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Ex-Obama Adviser Admits to Stealing $218K From Schools for Mortgage on NYC Apartment

Seth Andrew Democracy Prep Stolen Money $200,000
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Seth Andrew, a former White House counsel under Barack Obama and founder of a network of charter schools, pleaded guilty to internet fraud in New York Friday after allegations he stole $218,000 from schools to get the best interest rate. On a mortgage for an apartment in 2019.

“Seth Andrew, a former White House counsel, today admitted to plotting a robbery from the same schools he helped create,” US Attorney Damian Williams said in a press release. “Andrew now faces a sentence in federal prison for misusing his position and robbing those he promised to help.”

Andrew, 42, helped found Democracy Prep in 2005, according to the Associated Press. She opened her first school in Harlem in 2006.

After successfully increasing the school’s test scores, Democracy Prep expanded in the following years and currently operates 24 schools in New York, New Jersey, Baton Rouge, Las Vegas and San Antonio, according to the Democracy Prep website.

Previous court notes indicate that Andrew left the organization in 2013, accepting a position with the US Department of Education. Subsequently, he became a senior advisor in the Office of Education Technology at the White House, a position he held until November 2016. In January 2017, Andrew terminated his official relationship with Democratic Prep.

Democracy prep schools in New York have been required to maintain “escrow accounts,” according to the Justice Department’s press release, access to which is only allowed if the school is closed.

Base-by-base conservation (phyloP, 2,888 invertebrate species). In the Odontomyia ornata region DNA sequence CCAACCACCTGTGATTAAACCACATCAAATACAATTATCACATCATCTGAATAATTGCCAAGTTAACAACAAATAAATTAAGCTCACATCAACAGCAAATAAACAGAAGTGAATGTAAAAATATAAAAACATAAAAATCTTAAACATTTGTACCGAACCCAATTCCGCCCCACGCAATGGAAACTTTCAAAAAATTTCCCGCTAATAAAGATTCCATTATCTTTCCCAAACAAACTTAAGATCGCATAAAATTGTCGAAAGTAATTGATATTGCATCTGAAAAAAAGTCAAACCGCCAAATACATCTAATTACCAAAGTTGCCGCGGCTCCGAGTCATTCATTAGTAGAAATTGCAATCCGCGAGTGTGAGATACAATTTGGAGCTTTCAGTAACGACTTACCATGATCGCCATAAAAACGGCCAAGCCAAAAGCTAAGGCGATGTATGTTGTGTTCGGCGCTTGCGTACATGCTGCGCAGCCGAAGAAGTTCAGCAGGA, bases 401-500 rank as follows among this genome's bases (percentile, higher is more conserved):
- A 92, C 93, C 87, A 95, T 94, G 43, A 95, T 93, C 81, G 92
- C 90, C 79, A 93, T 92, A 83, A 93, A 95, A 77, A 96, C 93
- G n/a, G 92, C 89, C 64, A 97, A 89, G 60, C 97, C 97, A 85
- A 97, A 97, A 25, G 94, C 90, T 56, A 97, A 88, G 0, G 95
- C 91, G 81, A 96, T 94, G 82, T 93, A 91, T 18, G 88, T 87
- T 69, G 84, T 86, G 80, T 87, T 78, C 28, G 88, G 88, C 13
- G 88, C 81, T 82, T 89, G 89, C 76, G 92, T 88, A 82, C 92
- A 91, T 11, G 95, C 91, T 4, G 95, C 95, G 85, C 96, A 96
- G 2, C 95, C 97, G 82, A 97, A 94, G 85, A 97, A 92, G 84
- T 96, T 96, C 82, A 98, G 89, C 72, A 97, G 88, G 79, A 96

Seth Andrew Democratic Prep. $200,000 stolen money
The US coin was photographed on October 14, 2004 in Washington, DC. Seth Andrew pleaded guilty Friday to stealing more than $200,000 from the school network he helped found.
Alex Wong / Getty Images

Andrew was one of the signatories to the three open accounts belonging to the school. The March 2019 criminal complaint alleges that he closed two accounts he claimed had the authority to do so, which he did not do because he was no longer involved with the schools and the schools were not dissolved.

It was alleged that on the same day he opened an account with another bank, and deposited one of the checks he received when closing one account amounting to about $70,000. Days later, he deposited a second check for a similar amount from an ATM.

Andrew and his wife, who have not been charged, allegedly deposited the money in August 2019 to take advantage of a bank promotion that lowered interest rates, and used the discounted rate on a $2 million Manhattan apartment mortgage, according to the New York Times. .

In October of 2019, the complaint alleged that he closed the third escrow account and opened another account with the third check, which was worth about $75,000.

Andrew apologized for his actions in court Friday, acknowledging the damage done to the school and his family, according to the Associated Press.

“Seth’s life has always been driven by a civilian mission and he deeply regrets his past mistakes. He has courageously accepted responsibility for them,” defense attorneys Tim Doherty and Edward Kim said in a statement to The Associated Press. “With the help and support of his family and loved ones, Seth looks forward to deepening his commitment to service and innovation in the next chapter of his life.”

The Associated Press also reported that Andrew has agreed to pay $218,000 in compensation to the schools, and faces a maximum sentence of 20 years in prison at his sentencing hearing scheduled for April 14. A sentence of 21 to 27 months was appropriate.

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